Over the years, the construction methods regarding rising damp have changed. With new ways of attempting to prevent the rise of dampness from footings and surrounding sub-foundations which are generally comprised of clay, there has also been an increase in the use of chemical injection systems. These systems have gained in popularity due to the inherent belief that plastic is non-absorptive. We believe that the injection system, whilst being beneficial in certain circumstances, can not be looked at as the single and best remedy. We will now break down the reasoning behind why both silicone and polyurethane inject systems that are utilised to counter rising damp are liable to not work.
As a result of drilling at regular intervals, the chemical injection systems use the basis that the brick will ‘absorb’ and disperse the silicone or polyurethane injection applied to try to prevent rising damp. Not only does this depend on the contractor, how well they drill and how much injectable they use, the nominal absorption of various brick will vary due to composition, age and even colour. Concrete blocks, natural stone and clay brick all have differing absorption rates. You can see from the photo above, the ‘cover-up’ bandaid approach does not work with the mortar being soft and still falling out despite the attempt to mask the symptoms of rising damp.
2. Plastic attracts moisture
So you’ve thought to inject silicone or a polyurethane into the masonry fabric of your building. Did you know that once you have injected plastic into what is otherwise a very porous and freely evaporative masonry matrix, you are actually going to harbour moisture in the bricks located in the injected region?! We have found that this will deteriorate your brick faster and often doesn’t stop the moisture tracking its way through both the mortar joint and the masonry unit.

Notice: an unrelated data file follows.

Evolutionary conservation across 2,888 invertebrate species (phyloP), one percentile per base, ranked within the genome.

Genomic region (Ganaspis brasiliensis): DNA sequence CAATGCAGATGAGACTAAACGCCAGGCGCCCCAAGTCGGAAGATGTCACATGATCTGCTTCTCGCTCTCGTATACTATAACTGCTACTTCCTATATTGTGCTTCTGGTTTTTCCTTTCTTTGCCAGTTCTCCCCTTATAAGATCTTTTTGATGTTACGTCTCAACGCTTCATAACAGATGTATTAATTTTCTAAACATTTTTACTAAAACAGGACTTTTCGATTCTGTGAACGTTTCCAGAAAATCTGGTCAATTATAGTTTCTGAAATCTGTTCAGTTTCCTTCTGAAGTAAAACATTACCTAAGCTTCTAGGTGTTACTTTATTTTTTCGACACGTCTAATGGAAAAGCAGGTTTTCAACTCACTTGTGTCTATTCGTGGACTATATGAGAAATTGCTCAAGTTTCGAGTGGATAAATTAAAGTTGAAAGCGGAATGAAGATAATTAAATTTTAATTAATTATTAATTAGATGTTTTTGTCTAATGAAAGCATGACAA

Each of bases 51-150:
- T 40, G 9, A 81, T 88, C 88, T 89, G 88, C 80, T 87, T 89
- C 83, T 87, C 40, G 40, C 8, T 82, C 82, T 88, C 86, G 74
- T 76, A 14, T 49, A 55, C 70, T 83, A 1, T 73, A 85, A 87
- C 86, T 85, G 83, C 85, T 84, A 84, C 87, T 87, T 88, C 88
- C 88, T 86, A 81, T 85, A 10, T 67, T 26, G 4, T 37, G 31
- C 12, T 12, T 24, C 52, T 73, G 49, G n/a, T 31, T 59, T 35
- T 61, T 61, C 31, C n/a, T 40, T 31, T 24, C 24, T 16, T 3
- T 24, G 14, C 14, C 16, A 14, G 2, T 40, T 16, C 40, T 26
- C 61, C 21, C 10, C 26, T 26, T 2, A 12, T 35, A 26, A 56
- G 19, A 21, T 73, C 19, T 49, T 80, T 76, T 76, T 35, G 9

3. Slowing of the Moisture Cycle
The mere fact that you have injected plastics into what was previously a very breathable and porous masonry structure, you are increasing the moisture retention in those areas.
Test it for yourself; If you saturate two clay bricks in water, coat one in cling wrap and not the other, and then place both into the sun, which do you think will dry quicker?
Of course, the brick with plastic will not dry at all. By eliminating the porosity and the rate of evaporation, you are hastening the corrosion caused by being constantly waterlogged…
Silicone and Polyurethane chemical injection systems are somewhat useful in thickened masonry walls with optimal thickness of around 300-400mm. This is due to the physical difficulty of retrofitting a physical barrier in order to prevent rising damp. To install a physical barrier at this depth is very slow going and is generally quite expensive due to it being labour intensive. But this does not mean that you shouldn’t spend the extra money to do something properly! It is against the basic principles of economics to pay a little for a lot… be aware of the quick fix that is cheap!
Chemical injection systems utilised on single skin brick cladding should not be used! Even on double brick structures which are generally only just over 200mm in thickness with a cavity or empty void in between… The mind boggles on how some contractors would think that this would work!
Physical barriers such as lead and slate were used in traditional damp coursing. These methods were very successful at preventing rising damp. Both materials were largely long-serving due to their individual material impermeability characteristics. They prevented the physical movement of moisture up the wall whilst maintaining their physical state.
Modern equivalents are generally reinforced polyurethane and other flashing material. These are just as effective and require less financial outlay than utilising lead and slate. The main benefit beside stopping the vertical movement of moisture is allowing the masonry to evaporate. This enables the brick, block and stone to remain as dry as possible which is the goal in trying to prevent dampness and the odours associated with saturated masonry.
Despite the thousands of dollars spent, the previous owner didn’t stop rising damp nor did they prevent the other aspect of moisture sub-footing conditions, subsidence. Underpinning is also a follow-on issue with rising damp.
By spending more, and being wise in your choice of contractor, you will receive more… Throwing good money after bad is never beneficial. Fix rising damp once and for all with melbournebrickrepair.com. The Physical Damp Course Specialist.